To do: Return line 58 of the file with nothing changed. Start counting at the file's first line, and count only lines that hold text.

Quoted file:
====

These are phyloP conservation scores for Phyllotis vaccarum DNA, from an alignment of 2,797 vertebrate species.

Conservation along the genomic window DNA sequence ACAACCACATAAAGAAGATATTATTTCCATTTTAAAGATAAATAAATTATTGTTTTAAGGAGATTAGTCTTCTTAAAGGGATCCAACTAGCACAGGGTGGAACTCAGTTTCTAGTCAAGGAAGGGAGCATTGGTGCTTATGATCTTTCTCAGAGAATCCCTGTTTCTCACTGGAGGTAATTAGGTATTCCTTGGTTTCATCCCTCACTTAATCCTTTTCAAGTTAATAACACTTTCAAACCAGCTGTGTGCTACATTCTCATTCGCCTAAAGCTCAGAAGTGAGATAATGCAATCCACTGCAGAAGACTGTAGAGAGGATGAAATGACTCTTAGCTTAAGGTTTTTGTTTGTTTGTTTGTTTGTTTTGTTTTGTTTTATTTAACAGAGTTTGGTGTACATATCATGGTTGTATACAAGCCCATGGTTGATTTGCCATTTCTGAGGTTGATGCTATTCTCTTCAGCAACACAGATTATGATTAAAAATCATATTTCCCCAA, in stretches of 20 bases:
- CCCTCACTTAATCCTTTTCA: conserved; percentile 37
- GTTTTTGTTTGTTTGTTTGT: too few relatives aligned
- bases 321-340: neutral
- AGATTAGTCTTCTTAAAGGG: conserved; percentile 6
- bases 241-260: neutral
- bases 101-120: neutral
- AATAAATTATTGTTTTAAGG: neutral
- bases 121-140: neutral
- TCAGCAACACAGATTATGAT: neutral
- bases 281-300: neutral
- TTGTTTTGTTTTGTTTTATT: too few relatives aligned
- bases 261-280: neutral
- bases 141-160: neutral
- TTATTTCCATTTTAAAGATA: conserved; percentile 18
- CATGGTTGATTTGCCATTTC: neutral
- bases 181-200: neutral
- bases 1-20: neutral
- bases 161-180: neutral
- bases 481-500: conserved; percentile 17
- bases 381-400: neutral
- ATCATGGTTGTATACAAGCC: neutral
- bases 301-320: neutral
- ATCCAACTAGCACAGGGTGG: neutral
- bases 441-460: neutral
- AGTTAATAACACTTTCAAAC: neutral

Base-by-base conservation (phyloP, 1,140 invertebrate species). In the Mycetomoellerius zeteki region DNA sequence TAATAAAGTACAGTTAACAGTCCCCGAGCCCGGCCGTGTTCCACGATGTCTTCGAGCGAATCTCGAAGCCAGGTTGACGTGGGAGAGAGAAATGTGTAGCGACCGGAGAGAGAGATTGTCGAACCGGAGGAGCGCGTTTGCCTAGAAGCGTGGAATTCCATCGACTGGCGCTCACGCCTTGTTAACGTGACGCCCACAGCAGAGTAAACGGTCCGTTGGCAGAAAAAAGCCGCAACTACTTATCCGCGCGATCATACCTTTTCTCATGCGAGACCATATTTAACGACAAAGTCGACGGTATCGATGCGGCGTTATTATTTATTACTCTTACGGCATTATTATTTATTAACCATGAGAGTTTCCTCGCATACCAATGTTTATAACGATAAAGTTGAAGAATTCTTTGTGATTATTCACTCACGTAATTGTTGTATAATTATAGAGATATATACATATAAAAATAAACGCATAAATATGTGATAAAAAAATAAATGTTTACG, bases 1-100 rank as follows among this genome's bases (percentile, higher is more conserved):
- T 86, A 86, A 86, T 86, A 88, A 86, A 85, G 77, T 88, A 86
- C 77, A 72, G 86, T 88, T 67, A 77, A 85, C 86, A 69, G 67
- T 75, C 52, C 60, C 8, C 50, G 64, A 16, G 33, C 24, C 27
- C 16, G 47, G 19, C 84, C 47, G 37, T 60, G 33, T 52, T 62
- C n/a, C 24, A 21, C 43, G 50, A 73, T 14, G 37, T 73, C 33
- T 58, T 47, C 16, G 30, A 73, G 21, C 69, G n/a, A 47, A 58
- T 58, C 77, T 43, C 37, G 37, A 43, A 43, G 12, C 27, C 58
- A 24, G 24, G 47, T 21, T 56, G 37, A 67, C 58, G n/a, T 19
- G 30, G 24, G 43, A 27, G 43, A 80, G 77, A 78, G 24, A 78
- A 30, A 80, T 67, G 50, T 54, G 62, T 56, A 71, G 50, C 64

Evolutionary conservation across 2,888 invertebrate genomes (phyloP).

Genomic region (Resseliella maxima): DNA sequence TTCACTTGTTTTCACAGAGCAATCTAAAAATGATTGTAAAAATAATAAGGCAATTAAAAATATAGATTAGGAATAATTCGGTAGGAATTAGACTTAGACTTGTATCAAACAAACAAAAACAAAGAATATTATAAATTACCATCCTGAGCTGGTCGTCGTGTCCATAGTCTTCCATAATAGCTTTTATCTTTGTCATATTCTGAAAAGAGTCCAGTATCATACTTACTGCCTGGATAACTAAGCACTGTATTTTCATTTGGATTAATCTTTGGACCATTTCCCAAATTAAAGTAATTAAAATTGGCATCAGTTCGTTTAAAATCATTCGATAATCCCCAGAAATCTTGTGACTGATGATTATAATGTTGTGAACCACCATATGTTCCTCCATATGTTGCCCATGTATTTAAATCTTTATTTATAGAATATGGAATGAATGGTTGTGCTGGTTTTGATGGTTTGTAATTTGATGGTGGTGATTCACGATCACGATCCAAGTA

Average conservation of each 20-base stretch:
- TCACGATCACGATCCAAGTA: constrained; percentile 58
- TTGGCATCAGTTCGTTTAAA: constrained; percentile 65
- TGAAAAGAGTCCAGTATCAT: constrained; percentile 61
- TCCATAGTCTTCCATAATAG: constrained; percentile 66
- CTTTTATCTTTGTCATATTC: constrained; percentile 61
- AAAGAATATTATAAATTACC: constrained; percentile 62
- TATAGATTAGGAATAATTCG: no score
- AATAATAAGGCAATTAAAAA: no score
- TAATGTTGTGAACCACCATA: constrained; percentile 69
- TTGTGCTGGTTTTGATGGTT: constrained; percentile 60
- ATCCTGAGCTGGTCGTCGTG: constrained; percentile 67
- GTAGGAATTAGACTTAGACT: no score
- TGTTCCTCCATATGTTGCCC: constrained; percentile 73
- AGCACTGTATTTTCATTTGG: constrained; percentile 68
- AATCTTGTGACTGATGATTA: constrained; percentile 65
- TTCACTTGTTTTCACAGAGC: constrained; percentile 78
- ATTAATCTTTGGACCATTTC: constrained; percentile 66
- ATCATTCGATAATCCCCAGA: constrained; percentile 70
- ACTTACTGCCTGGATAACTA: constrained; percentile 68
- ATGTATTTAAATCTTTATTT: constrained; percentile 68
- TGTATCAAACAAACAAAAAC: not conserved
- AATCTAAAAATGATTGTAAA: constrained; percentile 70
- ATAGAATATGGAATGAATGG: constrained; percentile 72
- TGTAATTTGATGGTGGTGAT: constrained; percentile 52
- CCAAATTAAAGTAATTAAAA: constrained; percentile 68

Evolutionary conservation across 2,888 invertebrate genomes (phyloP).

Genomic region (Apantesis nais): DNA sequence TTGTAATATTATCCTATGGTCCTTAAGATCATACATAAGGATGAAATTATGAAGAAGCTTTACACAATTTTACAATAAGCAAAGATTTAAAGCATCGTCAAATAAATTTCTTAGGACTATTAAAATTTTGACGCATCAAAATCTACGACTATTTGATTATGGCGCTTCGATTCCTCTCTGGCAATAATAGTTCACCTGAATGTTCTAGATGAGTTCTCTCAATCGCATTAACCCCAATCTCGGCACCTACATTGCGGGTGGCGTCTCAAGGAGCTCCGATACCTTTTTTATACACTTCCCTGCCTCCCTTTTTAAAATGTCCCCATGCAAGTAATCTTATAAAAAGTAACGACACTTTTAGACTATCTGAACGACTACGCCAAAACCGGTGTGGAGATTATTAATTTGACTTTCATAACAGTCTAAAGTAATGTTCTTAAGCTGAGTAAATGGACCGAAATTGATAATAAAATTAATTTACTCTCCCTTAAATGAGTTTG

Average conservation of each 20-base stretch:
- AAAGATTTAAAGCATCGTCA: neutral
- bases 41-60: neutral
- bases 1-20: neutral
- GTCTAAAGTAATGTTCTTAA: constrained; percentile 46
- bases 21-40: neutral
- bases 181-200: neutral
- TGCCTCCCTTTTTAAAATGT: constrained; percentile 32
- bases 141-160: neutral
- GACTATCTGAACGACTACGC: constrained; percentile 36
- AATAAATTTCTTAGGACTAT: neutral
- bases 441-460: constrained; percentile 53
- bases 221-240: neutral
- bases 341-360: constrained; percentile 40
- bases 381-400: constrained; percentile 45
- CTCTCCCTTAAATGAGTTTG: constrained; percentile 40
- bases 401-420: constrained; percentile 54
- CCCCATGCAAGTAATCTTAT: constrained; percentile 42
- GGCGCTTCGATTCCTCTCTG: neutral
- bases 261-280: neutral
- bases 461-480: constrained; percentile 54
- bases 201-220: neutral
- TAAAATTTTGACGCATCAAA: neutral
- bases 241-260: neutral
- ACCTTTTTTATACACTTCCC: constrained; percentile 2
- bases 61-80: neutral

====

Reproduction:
- ATTAATCTTTGGACCATTTC: constrained; percentile 66